Interviewee ID: 990115
Parent's name: Tseden
Year of Birth: 1929
Occupations: midwife, assistant doctor
Education: tusgai dund
Notes on education:
Born in: Delgerhangai sum, Dundgovi aimag
Lives in: Nalaih sum (or part of UB), Ulaanbaatar aimag
Mother's profession: herder
Father's profession: herder
To read a full interview with Tseren please click on the Interview ID below.
Summary of Interview 090117A with Tseren by Ariun-Undrah
Tseren Tsedenjav was born in a place called Toliin Bulag in Delgerhangai sum in Dundgobi aimag in 1929. She received her early upbringing and education from her parents and grazed cattle until 1952. Her parents prevented her from going to school because they did not want their only girl to go there. However Tseren herself was eager to go to school and learned the alphabet independently with her parents’ help. A literacy examination was conducted; she passed that exam and became a literacy teacher for the sum. A ger was prepared for her to teach and over 40 people including old and young who rode horses and camels and from every corner of the sum gathered there in order to learn the alphabet.
While working as literacy teacher, she married Haidav and moved to Ulaanbaatar in order to study in the midwifery course. They settled in Ulaanbaatar because her husband became a student at the Medical University. After completing a three-month midwifery course, Tseren worked for Clinic Hospital I as a midwife. Her picture with the caption that she delivered 3022 babies stood in Sühbaatar Square for several days when she worked as a midwife. During that time Yumjaagyn Tsedenbal, prime minister and general secretary of Mongolian People's Revolutionary Party met with leading workers and organized a formal reception in Ih Tengeryn Valley on March 8 (International Women’s Day) annually. Tseren attended such a reception and met with Tsedenbal.
Besides being a midwife, she participated in many other public activities as chairperson of a trade union cell, of the women’s committee, and as a member of the Red Cross. Her husband graduated from university in 1960 and was appointed to work in Dundgobi aimag, so they moved there. She worked there as midwife and enrolled in the midwifery and nursing class at the Medical Institute in 1963 and graduated in 1967. Then her family moved to Nalaih because she had to work there as midwife for the emergency unit. Meanwhile she continued her previous career such as chairwoman of Women’s Committee and of the Red Cross as well. After a while, she completed a three-month course at the Party Institute in 1968. Then she started working as a supervisor who was responsible for women’s issues at the party commission. In this way, she did work related to the family and women by the party’s directive and retired. Tseren said proudly that she caused the Family Holiday to be celebrated widely under the guidance of chairwoman Udval.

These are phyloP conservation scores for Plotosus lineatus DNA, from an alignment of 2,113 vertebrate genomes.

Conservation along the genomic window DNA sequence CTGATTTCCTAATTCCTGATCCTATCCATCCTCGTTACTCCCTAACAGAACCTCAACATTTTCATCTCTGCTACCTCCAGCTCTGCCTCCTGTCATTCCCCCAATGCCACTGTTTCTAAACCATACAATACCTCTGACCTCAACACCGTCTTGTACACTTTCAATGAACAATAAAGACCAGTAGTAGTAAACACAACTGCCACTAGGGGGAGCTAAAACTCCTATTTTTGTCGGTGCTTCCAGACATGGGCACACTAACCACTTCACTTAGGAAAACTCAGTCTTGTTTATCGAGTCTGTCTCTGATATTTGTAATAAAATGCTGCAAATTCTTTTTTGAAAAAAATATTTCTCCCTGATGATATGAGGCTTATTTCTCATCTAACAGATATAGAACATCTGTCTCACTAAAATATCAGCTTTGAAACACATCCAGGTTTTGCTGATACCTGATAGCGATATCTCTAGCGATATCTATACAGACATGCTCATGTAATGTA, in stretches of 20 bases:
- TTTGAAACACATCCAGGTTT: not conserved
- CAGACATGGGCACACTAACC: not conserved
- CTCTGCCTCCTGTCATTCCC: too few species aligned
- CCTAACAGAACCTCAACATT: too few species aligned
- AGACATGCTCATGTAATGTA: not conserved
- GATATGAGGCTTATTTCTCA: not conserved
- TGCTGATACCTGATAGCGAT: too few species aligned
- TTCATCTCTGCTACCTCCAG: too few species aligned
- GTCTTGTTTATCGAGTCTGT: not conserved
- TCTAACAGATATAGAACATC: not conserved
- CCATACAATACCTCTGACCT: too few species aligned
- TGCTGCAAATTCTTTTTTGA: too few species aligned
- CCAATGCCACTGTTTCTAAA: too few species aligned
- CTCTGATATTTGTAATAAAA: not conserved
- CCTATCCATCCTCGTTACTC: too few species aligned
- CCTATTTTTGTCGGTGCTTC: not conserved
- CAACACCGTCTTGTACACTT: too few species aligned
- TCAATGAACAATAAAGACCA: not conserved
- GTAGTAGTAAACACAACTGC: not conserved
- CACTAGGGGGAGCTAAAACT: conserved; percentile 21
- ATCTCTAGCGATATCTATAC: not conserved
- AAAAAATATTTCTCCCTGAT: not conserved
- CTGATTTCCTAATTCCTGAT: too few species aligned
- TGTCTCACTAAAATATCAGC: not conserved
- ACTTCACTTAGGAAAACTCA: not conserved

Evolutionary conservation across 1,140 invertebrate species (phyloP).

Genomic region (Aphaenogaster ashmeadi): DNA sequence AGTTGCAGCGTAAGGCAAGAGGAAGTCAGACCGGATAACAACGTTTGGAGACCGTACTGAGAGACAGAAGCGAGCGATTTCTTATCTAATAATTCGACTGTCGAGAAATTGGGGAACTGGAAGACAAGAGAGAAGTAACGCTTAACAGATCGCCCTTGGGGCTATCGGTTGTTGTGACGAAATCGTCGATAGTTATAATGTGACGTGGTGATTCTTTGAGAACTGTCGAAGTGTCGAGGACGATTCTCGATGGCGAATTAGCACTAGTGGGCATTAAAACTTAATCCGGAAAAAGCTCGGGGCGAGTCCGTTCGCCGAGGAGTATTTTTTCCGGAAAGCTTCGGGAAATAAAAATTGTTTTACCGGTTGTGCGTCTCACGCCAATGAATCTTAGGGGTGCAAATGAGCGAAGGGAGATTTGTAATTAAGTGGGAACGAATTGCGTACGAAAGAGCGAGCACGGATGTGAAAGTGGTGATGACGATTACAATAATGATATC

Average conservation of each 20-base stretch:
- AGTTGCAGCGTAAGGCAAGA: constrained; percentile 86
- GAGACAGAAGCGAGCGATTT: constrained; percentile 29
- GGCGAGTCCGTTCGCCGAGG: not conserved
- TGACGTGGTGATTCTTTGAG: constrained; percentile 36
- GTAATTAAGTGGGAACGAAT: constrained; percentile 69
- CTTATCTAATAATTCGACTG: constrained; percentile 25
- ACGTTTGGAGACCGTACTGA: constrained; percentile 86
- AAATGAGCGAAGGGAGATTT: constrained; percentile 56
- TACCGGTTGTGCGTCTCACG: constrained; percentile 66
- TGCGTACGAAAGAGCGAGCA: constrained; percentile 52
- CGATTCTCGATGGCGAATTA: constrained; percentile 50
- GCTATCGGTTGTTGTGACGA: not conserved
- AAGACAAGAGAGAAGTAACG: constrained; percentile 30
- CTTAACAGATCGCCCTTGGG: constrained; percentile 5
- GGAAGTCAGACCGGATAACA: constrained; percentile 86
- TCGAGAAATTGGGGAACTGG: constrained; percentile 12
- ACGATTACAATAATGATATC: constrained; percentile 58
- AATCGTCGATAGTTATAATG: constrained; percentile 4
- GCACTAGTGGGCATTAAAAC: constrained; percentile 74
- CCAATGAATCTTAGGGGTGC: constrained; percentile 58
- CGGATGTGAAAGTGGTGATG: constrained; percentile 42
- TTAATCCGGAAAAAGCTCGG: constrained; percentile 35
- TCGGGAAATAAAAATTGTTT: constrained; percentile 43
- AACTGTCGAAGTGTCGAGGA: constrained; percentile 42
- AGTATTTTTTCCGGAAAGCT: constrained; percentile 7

Tseren saw the 1980 Moscow Olympic Game when she was working as chairwoman for women’s committee. And she took trips to Leningrad and Ulaan-Ude during that time.
Summary of Interview 090117B with Tseren by Ariun-Undrah
Delgerhangai is a sum adjacent Ömnögobi aimag. Tseren’s parents were ordinary herders and they had many sheep and camels. Her family gave 80 camels to the collective when the collective was first founded.
Tseren used to promote the cultural campaign in all the rural aimags as she worked for the women’s organization. Besides requiring every single household be clean and tidy, the cultural campaign required people to be advanced, educated, and have good communication skills. Zavhan and Hövsgöl, among all the aimags Tseren visited, were exemplar places that were highly cultured.
Tseren became a Mongolian People's Revolutionary Party member in 1954. To enroll in the party, one had to work as a candidate member for a year, fulfill every directive ordered, subscribe to and read journals, books, and newspapers continually, and participate actively in party or public works, and then became an actual member.
Tseren had and raised 6 children and all of her children had free a education and graduated from universities during the socialist period. It was a benefit from the colorful side of socialism in which the state was concerned seriously about education and health, consequently, all school, kindergarten, and hospitals at every level were free.